And I’m sure that the RN will apply what the United States has learned and that a Hi-Lo mix of F-35 kicking down the door and using your typhoons as the bomb trucks members have mentioned using extreme standoff weapons will be the tactics of choice especially with support aircraft like AWACS and tankers being the actual targets that the Chinese are looking at as they can take out the entire squadrons by Downing their gas tanks. Thanks for putting up with my lengthy post but I would like to get your thoughts on the possibility of the conversion and if it’s something that start of?
    The inter-service Rivalry is certainly not an issue plaguing only the UK as it’s been taken to ridiculous lengths here in the United States. Like the Marines receiving a patent on their camouflage pattern and not allowing any other service at to use it because of branding. Even though they stole it directly from the Canadians. In fact the u.s. Marines was going to be folded into the army just a few years ago and now they are cutting out every single low end weapon system they have in order to get the most expensive fighter plane the 2 most expensive helicopters ever manufactured not to mention that they have amphibian carriers of Their Own and that despite being a subordinate unit in the smallest branch of our military their budget is vastly more expensive than any of the other branches when compared to their size. After dealing with army hand me downs on Infantry and armor systems they are now going to be feeling the most high-tech and expensive weapons in that area as well. They’re taking advantage of the fact that Marines hold all the top positions in the military and they’re headed down a path that isn’t sustainable. To me it’s pathetic that the politicians allow this to go on on any level much less to the extent that it’s been taken with the USMC. And I apologize again for jumping in and venting on that as it’s got nothing to do with the UK my my apologies gentleman.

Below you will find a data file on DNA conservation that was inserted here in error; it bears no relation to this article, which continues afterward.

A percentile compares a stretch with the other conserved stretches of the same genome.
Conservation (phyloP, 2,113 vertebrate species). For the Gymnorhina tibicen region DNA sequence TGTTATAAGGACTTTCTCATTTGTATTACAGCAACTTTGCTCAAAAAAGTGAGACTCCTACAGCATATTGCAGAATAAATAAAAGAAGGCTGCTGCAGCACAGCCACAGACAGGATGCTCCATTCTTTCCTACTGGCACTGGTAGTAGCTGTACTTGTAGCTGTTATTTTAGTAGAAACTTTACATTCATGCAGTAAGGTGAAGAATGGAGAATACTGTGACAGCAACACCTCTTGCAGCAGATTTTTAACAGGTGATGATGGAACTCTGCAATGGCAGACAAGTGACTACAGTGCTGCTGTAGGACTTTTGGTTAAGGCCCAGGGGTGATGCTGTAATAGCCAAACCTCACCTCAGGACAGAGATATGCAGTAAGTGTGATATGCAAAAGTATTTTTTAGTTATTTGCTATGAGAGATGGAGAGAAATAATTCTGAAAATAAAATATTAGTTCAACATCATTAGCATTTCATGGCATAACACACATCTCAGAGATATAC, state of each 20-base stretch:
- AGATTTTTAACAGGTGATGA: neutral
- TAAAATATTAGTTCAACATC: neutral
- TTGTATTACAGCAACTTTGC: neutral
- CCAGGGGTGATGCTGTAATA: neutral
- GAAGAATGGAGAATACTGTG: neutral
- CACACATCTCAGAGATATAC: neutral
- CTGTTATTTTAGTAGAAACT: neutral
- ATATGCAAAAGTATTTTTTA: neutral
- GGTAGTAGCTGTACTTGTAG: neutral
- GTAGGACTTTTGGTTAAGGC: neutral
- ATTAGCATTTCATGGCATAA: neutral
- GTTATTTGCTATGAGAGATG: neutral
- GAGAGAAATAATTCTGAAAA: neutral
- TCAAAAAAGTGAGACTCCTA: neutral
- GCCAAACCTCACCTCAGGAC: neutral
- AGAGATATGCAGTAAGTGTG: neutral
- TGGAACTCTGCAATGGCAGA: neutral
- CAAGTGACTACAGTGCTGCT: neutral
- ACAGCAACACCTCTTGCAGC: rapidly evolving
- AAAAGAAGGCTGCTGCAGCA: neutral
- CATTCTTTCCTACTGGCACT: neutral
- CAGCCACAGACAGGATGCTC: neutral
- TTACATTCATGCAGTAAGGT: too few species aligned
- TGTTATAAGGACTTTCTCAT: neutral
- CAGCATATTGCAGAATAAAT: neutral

12. Early days, remember the RN doesn’t even own the ship yet! In due course I would expect to see Sea Ceptor added, there’s certainly no lack of space – another advantage of the ‘big and roomy’ design. My own choice of location would be the starboard sponson forward of the bridge where a Phalanx is currently located, 32 cells could easily be accommodated there. Reloading at sea using the mobile crane could also be a possibility, given the ships’ magazine capacity.